Quit now and stop wasting funds I could spend to beat Biden, Trump tells Haley in vitriolic attack

Ms Haley’s improved performance in New Hampshire came amid record turnout from independent voters, who are eligible to vote in the Republican contest under the state’s open primary system.

Her campaign has argued she can build on the voter coalition, with more than two-thirds of states voting in early March’s “Super Tuesday” using similar systems.

However, the polls suggest Mr Trump will continue on his current trajectory and could have secured enough delegates to clinch the nomination by mid-March.

Despite the long odds, Ms Haley, a former South Carolina governor, pledged to fight on to her home state, which votes at the end of next month.

“I want to congratulate Donald Trump on his victory tonight. He earned it, and I want to acknowledge that,” she told supporters at a hotel conference centre in Concord.  

‘I’m a fighter … this race is far from over’

But she continued: “I’m a fighter… and this race is far from over.”

“Today we got close to half of the vote,” she added. “We still have a way to go, but we keep moving up.”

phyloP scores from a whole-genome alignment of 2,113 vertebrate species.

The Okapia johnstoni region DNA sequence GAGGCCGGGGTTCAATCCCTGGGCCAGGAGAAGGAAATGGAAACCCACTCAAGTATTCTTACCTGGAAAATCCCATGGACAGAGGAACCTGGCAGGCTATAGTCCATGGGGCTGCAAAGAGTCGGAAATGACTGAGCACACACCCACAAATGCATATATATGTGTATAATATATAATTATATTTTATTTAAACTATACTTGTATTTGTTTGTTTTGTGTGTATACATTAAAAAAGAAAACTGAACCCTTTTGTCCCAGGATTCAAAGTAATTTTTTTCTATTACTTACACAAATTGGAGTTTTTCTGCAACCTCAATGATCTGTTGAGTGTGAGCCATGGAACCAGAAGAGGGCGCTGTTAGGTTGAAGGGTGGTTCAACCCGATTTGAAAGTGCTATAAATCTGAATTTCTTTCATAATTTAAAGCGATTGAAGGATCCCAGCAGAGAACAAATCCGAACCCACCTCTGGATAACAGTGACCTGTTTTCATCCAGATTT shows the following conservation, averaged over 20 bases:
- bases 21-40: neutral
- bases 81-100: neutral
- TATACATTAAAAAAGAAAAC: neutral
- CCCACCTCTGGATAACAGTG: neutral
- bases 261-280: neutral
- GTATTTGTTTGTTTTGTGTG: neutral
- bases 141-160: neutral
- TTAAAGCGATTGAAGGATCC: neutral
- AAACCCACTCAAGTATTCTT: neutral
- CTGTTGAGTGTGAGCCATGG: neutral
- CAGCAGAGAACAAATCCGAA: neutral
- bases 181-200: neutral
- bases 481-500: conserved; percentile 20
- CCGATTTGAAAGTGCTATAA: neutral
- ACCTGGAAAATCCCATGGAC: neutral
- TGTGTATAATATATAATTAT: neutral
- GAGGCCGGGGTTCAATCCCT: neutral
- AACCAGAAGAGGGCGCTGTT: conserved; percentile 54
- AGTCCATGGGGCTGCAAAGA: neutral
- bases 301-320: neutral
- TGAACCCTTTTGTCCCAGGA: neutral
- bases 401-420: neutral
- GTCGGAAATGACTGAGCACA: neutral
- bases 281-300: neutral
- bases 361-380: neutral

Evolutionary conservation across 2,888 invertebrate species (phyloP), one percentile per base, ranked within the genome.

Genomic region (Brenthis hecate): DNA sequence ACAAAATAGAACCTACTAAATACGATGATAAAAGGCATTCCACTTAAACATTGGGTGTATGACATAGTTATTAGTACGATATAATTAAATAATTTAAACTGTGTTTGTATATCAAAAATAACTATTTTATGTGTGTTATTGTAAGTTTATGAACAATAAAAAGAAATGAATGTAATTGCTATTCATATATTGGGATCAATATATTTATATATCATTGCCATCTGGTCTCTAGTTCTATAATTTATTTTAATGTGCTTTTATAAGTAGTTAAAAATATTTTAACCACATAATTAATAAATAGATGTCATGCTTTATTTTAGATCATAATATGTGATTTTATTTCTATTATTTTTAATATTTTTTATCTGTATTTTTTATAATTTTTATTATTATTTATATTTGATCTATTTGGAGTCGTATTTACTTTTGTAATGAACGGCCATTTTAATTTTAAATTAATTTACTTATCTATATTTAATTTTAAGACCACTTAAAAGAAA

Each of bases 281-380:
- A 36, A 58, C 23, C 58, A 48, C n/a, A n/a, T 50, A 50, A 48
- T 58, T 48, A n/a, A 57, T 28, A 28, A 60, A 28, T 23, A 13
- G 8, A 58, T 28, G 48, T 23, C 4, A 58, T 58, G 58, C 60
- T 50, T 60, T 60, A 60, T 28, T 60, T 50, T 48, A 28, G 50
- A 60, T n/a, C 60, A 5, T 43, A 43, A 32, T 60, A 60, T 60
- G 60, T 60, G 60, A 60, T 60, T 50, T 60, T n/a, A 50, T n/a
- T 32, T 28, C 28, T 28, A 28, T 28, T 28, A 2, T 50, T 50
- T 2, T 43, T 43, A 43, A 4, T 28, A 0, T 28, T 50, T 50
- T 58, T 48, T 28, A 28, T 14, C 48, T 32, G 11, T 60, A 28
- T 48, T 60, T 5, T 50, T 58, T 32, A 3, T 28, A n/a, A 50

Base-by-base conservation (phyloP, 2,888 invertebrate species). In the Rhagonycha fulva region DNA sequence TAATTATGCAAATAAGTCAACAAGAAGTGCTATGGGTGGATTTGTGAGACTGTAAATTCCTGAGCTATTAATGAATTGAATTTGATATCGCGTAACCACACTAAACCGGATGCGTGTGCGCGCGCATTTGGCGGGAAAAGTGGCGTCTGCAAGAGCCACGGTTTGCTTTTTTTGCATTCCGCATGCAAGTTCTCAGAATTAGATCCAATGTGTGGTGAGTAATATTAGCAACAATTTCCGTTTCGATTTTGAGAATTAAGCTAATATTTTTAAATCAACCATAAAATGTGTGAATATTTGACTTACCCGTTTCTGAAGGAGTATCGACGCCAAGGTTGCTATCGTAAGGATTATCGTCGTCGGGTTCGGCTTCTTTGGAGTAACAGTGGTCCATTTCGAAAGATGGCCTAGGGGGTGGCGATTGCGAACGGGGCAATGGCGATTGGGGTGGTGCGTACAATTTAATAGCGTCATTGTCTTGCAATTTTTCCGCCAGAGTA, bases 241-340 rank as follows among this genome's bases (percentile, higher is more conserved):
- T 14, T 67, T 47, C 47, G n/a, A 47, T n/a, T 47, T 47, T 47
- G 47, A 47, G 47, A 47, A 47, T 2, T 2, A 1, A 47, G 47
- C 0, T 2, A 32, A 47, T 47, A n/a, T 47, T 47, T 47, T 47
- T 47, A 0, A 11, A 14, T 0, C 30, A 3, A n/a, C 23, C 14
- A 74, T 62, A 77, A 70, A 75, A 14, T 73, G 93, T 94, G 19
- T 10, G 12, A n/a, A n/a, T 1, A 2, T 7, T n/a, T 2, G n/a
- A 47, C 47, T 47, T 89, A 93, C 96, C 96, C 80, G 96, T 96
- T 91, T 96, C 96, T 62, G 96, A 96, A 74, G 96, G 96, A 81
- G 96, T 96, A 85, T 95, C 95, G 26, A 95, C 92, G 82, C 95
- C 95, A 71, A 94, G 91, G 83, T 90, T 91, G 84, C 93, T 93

In a shift from the conciliatory speech he offered after the Iowa caucuses on Jan 15, Mr Trump launched into a tirade against his challenger.

He said: “Who the hell was the imposter that went up on the stage that went before and claimed victory?”

He went on to suggest Ms Haley could be “under investigation” if she beat him.

“Just a little note to Nikki, she is not going to win, but if she did she would be under investigation,” he said.

“I could tell you five reasons why already, not big reasons, little stuff that she doesn’t want to talk about.”

To win in November, Mr Trump will need to unite the Republican Party behind him.

DeSantis warns of enthusiasm problem

That effort was under way on Tuesday night, with former rivals Vivek Ramaswamy, Tim Scott and Doug Burgum joining him on stage to show their support.

Ron DeSantis, the Florida governor, has also endorsed Mr Trump but he did not join him on stage in New Hampshire, and used his first interview since quitting the field to warn of an “enthusiasm problem” for the Republican front-runner.

Mr DeSantis told conservative radio host Steve Deace: “When I have people come up to me who … have been conservative their whole life [and] say that they don’t want to vote for Trump again, that’s a problem.

“So he’s got to figure out a way to solve that. I think there’s an enthusiasm problem overall.”

Mr DeSantis called the trend a “huge warning sign for Republicans”.

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